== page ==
Agencies Faced More Than 35,000 Cyber Incidents in 2017, Watchdog Says


But they’re procrastinating on adopting security tools and strategies.

Federal agencies reported more than 35,000 cyber incidents to the Homeland Security Department last year, according to a congressional watchdog.

That figure marks a 14 percent increase in cyber incidents from 2016, but it’s still a significant improvement from 2015, when the government faced more than 77,000 digital threats.

Roughly one in five incidents last year involved violations of agencies’ online use policies, while email and phishing attacks made up another 21 percent, the Government Accountability Office said in a report published Tuesday. Web-based attacks and misplaced equipment accounted for about 23 percent of incidents, and nearly one-third of attacks didn’t fall neatly within any major category.

And while cyber threats remain a persistent problem for federal agencies, investigators found many have yet to adopt government standards and strategies meant to bolster digital security.

Only six of the 23 CFO Act agencies have put in place effective information security strategies, and inspectors general at 17 agencies found security shortcomings in their organization’s financial reporting process, the report said. Only six agencies reported meeting all nine of the White House’s cross-agency priority goals for cybersecurity, and the Office of Management and Budget found only 13 agencies were managing their overall cyber risk.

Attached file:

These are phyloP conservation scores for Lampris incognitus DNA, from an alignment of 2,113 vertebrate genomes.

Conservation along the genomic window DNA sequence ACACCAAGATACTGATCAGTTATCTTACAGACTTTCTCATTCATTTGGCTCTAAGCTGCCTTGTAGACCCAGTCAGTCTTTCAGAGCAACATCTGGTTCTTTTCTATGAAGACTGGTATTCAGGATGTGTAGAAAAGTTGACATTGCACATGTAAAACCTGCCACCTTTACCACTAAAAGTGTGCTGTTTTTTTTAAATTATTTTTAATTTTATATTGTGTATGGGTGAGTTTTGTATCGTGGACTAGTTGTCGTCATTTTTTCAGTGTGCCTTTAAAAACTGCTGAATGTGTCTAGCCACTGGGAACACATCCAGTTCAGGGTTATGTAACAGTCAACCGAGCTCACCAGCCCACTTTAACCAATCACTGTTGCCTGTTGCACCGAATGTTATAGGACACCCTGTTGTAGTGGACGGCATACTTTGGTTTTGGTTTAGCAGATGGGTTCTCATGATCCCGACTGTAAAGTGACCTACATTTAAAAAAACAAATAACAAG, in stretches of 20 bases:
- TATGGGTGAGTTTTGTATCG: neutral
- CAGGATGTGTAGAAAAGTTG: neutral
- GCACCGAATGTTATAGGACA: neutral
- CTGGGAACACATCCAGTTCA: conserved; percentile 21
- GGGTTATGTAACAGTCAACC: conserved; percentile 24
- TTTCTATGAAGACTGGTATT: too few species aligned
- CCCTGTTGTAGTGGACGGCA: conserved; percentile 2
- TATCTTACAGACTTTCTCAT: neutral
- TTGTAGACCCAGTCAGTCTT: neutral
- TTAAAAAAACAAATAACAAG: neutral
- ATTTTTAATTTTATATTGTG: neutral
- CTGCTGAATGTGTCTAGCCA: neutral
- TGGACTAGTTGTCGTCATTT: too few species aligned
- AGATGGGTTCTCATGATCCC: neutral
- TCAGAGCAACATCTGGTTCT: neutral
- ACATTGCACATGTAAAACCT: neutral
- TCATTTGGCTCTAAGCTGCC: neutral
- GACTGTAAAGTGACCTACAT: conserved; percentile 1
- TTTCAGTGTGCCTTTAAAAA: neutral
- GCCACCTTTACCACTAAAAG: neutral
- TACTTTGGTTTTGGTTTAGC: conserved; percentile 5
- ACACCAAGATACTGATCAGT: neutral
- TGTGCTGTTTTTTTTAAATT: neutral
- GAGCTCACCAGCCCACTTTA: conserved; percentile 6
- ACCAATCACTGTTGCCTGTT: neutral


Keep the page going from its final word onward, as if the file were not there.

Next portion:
Seven agencies earned negative marks on four indicators of cyber hygiene: the departments of Agriculture, Commerce, Health and Human Services, State and Veterans Affairs, NASA and the Small Business Administration.

“Until agencies more effectively implement the government’s approach and strategy, federal systems will remain at risk,” investigators wrote.

The two organizations primarily responsible for strengthening the government’s cyber posture also have some room for improvement, according to the report.

Homeland Security is mandated by Congress to help agencies adopt the National Cybersecurity Protection System, a suite of tools that detect and prevent cyber threats. However, GAO found the system is limited in the types of network traffic it can analyze for malicious activity, and while all agencies have rolled out the system to some degree, many don’t use it across their entire network.

Furthermore, nearly every agency told GAO they would like more guidance and training programs from Homeland Security on how to effectively use the system and implement the agency’s Continuous Diagnostics and Mitigation program. None of the agencies have fully implemented the program, the report said.

OMB is also responsible for ensuring organizations adopt the cyber capabilities that are available to them, but investigators said it hasn’t fully reported agencies’ efforts to Congress, as required by law. The office is also late finalizing its Trusted Internet Connection policy, which will offer broad guidance on securing government networks.

A draft of the policy, which was initially scheduled to be completed by October, was released for public comment on Friday.